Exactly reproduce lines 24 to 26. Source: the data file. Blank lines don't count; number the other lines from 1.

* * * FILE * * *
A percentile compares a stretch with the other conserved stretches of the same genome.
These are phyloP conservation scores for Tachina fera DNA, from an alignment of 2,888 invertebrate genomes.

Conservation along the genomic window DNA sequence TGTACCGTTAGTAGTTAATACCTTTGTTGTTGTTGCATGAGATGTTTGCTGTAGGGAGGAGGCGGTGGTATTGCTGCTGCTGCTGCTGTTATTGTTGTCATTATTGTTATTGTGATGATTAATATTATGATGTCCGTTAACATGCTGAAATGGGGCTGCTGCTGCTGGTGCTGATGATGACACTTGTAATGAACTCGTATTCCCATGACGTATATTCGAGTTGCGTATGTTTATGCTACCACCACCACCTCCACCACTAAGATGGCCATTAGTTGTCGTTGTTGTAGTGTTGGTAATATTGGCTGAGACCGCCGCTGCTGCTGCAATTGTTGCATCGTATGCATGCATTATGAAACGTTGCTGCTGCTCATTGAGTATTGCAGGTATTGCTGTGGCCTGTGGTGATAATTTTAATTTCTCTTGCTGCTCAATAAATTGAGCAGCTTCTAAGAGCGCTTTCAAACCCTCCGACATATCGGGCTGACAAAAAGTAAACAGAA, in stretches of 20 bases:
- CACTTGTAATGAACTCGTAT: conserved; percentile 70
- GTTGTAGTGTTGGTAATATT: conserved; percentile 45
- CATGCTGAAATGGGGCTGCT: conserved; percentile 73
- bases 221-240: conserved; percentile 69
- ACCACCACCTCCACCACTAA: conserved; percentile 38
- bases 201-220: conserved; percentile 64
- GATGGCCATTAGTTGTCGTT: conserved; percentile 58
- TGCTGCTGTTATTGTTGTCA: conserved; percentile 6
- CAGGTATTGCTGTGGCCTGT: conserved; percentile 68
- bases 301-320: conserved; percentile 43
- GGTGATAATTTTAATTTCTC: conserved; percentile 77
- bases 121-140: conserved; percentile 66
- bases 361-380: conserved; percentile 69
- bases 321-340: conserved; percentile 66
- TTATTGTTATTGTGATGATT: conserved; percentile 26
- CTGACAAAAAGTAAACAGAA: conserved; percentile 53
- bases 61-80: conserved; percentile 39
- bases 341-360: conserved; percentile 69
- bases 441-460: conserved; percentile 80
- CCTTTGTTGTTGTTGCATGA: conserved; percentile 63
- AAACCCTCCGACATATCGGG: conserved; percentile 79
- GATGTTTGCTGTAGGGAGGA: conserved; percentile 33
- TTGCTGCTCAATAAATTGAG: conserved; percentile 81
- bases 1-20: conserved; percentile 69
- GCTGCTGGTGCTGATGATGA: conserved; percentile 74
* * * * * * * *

- AAACCCTCCGACATATCGGG: conserved; percentile 79
- GATGTTTGCTGTAGGGAGGA: conserved; percentile 33
- TTGCTGCTCAATAAATTGAG: conserved; percentile 81